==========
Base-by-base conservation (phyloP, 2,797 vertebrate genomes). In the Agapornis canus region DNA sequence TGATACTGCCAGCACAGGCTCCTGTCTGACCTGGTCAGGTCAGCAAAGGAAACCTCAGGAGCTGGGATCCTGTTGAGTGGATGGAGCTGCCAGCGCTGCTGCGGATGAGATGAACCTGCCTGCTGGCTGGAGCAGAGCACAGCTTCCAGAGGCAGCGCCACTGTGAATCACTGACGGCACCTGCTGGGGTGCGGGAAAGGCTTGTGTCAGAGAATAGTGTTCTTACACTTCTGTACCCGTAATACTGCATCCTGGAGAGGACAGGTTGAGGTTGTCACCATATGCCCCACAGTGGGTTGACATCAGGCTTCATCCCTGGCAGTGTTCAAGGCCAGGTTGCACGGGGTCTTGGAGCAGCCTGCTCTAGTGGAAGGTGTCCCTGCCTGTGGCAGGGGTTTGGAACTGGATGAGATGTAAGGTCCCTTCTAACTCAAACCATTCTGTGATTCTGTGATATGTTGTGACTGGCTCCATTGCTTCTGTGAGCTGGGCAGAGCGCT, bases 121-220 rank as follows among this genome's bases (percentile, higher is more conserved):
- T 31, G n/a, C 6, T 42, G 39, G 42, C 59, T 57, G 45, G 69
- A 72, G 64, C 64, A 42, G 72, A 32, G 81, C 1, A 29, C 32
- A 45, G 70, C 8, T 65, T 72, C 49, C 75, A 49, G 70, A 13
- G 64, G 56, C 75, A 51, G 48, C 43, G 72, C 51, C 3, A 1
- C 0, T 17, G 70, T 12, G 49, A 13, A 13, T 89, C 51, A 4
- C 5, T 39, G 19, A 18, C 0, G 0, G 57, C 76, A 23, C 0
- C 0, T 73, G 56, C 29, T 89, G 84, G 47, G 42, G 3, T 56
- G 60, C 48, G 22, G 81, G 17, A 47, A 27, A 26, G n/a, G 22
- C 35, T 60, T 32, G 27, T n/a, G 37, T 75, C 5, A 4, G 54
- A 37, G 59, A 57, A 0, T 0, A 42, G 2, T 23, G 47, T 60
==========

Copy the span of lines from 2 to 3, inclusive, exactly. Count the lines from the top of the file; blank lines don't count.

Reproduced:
- T 31, G n/a, C 6, T 42, G 39, G 42, C 59, T 57, G 45, G 69
- A 72, G 64, C 64, A 42, G 72, A 32, G 81, C 1, A 29, C 32